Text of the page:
Are the oppressed becoming the oppressors?

On April 21st, 2015, posted in: Academic, English, Grade 12, Grades, Matric, News by

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Philasande Mzalisi wrestles with recent Xenophobic Attacks and had her letter published in the Cape Times.

One can only imagine the moment of pride and joy that our political ancestors felt, after the successful movement that was started by born-frees who are attending the University of Cape Town. The movement was one of the small steps being taken to try abolish ‘White supremacy’ and to encourage equality.

Ironically, a week later South Africans had turned their backs on foreign nationals. They started killing and beating them up, just like the Apartheid government they hated did to them 21 years before.

This xenophobic chaos, or ‘Afrophobic’ chaos began in 1994.  But the South African leaders always managed to stop it before it escalated.

However in 2015 it was stirred by King Goodwill Zwelithini. He stood in front of 10 000 South Africans, and suggested that foreigners return to their home countries to stop ‘inconveniencing’ locals by taking their jobs.

The unemployed, uneducated, and poor now had someone else to blame for their laziness, besides the government. They started to ‘remove’ the foreigners in their communities in the most brutal ways. Kind of like how the Apartheid government did to them in the past, with their ‘police dogs’ and ‘sjamboks’.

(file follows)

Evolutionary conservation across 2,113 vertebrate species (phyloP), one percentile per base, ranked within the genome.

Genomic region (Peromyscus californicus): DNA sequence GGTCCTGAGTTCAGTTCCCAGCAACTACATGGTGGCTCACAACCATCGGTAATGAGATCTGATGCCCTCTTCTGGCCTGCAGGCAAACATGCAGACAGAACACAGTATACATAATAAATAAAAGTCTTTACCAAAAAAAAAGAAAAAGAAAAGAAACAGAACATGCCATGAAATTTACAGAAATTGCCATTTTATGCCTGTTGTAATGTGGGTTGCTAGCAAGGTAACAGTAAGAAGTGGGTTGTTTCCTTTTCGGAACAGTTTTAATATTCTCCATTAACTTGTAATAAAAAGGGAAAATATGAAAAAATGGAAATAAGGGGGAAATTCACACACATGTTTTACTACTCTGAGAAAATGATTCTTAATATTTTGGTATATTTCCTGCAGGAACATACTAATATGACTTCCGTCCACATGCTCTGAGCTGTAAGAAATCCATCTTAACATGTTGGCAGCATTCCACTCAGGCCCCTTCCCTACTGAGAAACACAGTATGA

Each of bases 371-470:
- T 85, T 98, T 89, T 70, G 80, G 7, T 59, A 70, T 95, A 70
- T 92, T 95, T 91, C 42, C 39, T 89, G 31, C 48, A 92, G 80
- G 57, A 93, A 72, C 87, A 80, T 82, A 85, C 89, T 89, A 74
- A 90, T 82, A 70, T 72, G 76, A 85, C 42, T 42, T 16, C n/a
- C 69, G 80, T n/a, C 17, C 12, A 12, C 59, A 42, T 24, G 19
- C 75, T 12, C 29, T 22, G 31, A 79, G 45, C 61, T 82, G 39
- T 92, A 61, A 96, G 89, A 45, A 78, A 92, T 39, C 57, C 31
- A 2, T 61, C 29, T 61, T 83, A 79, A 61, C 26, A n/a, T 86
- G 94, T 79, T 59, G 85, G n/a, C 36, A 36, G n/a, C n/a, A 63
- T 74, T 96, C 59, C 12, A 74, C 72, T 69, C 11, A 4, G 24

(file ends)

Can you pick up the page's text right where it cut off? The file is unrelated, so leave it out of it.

In support of Mmusi Maimane’s words that South Africa is a broken society being led by a broken leadership, King Goodwill Zwelithini waited before correcting those whom he claims had misinterpreted his words.

Instead, he defended himself, and blamed the media.

The president did not say anything until after a week when seven people had been killed, some beaten, and others had left the country, leaving behind all they had built and created to make a better living.

It seems that the government and the King could have done so much more to protect our foreign nationals.  Their reaction showed a careless lack of urgency.

After the struggles, battles, and oppressions the blacks have been through, one would think that ‘black consciousness’, ‘#BlackFridays’ and most importantly ‘Black lives matter’ would be the three mottos that every black person lives by.

Clearly they are not.

After all that we have been through, are we still living by the divisions that were created by our former colonizers?

As a born-free, and a black South African, I am disappointed and angered that we are now contradicting everything our ancestors fought and died for. We should be learning from the past, not repeating it.

Thank you

Philasande Mzalisi
Matric Class
Wynberg Girls’ High School